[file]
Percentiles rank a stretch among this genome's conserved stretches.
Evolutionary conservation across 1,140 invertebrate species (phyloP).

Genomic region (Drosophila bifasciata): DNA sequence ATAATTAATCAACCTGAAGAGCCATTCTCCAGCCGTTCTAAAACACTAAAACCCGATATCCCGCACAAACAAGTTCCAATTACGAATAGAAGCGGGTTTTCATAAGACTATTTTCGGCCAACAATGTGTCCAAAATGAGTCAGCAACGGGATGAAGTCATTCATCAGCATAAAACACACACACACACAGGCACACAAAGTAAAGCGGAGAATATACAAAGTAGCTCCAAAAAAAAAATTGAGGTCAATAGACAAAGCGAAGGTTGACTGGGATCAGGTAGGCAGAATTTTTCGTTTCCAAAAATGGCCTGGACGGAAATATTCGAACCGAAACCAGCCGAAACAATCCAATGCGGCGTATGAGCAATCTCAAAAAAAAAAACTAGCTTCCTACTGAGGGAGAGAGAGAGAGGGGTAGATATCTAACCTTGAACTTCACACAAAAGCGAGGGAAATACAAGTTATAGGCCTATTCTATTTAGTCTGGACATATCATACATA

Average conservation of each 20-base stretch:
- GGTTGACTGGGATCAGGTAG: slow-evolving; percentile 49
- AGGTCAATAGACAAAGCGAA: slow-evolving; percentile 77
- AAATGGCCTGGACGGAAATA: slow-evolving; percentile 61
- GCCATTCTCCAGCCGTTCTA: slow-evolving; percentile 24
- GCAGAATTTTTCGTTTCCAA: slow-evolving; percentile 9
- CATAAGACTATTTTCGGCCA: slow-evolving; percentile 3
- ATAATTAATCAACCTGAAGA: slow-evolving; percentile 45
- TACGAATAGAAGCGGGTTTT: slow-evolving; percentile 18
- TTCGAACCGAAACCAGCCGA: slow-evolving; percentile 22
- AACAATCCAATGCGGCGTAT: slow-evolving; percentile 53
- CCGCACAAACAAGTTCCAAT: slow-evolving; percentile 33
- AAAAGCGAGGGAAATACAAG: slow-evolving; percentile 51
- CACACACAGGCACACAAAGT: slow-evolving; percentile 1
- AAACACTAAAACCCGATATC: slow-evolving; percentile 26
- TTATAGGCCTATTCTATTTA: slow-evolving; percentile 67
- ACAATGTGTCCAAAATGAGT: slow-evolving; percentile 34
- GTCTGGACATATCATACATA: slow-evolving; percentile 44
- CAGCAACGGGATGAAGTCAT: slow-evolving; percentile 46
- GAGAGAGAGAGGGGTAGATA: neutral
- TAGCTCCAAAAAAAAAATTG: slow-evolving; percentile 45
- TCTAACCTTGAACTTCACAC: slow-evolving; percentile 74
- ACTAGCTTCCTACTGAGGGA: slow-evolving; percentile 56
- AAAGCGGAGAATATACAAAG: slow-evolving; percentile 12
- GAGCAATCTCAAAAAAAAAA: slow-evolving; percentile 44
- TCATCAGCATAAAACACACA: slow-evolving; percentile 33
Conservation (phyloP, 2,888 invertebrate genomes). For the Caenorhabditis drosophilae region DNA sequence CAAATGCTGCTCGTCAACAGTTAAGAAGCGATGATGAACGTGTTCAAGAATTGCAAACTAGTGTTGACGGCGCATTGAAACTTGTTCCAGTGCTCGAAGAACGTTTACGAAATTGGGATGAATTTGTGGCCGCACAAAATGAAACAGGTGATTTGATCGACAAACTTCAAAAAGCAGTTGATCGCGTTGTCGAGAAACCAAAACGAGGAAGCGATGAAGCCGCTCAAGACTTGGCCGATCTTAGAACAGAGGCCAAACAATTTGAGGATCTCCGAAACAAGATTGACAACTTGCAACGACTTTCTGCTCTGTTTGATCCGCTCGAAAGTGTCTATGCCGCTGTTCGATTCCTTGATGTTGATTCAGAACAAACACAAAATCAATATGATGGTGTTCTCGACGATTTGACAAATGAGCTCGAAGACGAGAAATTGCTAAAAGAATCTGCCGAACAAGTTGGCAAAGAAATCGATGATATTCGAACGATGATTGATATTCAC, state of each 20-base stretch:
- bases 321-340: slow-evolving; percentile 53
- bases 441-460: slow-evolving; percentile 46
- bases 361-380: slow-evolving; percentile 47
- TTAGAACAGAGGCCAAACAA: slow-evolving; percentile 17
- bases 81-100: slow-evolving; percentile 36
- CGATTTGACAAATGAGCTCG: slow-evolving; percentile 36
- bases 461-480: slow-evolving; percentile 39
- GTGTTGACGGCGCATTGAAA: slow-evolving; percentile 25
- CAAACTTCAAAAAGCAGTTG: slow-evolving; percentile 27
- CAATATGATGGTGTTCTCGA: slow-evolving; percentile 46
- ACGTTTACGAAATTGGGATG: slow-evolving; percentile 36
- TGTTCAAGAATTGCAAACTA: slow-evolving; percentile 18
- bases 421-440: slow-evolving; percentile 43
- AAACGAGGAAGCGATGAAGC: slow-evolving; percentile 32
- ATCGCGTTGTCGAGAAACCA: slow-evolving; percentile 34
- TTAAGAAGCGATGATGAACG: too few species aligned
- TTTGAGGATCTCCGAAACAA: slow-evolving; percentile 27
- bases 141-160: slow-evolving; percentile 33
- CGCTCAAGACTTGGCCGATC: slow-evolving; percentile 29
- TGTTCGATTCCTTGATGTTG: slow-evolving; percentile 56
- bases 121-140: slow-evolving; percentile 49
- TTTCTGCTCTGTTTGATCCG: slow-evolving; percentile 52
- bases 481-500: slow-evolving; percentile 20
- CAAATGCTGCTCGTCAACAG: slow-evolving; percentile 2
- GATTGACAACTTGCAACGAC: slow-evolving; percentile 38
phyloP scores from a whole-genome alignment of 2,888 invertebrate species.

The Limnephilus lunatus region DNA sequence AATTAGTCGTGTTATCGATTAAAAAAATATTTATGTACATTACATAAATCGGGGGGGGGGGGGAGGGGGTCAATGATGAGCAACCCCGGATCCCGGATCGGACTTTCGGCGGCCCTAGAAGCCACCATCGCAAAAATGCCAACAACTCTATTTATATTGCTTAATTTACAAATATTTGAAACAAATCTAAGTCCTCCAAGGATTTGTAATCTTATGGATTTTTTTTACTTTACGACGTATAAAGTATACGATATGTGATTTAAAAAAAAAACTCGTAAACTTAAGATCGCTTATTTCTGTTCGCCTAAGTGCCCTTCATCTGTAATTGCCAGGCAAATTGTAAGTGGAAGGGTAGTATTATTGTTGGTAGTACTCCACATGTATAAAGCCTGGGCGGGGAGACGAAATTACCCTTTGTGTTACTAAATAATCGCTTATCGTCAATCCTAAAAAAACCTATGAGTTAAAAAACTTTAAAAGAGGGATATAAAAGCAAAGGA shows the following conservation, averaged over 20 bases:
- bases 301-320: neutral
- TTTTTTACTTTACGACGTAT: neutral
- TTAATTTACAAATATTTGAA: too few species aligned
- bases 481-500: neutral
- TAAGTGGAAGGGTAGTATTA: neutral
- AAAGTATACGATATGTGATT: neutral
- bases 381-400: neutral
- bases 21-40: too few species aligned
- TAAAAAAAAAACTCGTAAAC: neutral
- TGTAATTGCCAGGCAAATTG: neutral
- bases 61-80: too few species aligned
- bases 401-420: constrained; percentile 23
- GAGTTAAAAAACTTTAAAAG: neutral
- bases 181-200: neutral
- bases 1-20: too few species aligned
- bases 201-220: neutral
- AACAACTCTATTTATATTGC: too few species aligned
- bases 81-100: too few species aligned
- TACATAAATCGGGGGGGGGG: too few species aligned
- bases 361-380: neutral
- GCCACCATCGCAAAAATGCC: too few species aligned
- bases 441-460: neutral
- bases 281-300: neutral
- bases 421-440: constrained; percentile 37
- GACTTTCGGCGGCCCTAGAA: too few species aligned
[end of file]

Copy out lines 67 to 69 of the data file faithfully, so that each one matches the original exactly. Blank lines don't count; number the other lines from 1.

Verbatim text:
- TGTAATTGCCAGGCAAATTG: neutral
- bases 61-80: too few species aligned
- bases 401-420: constrained; percentile 23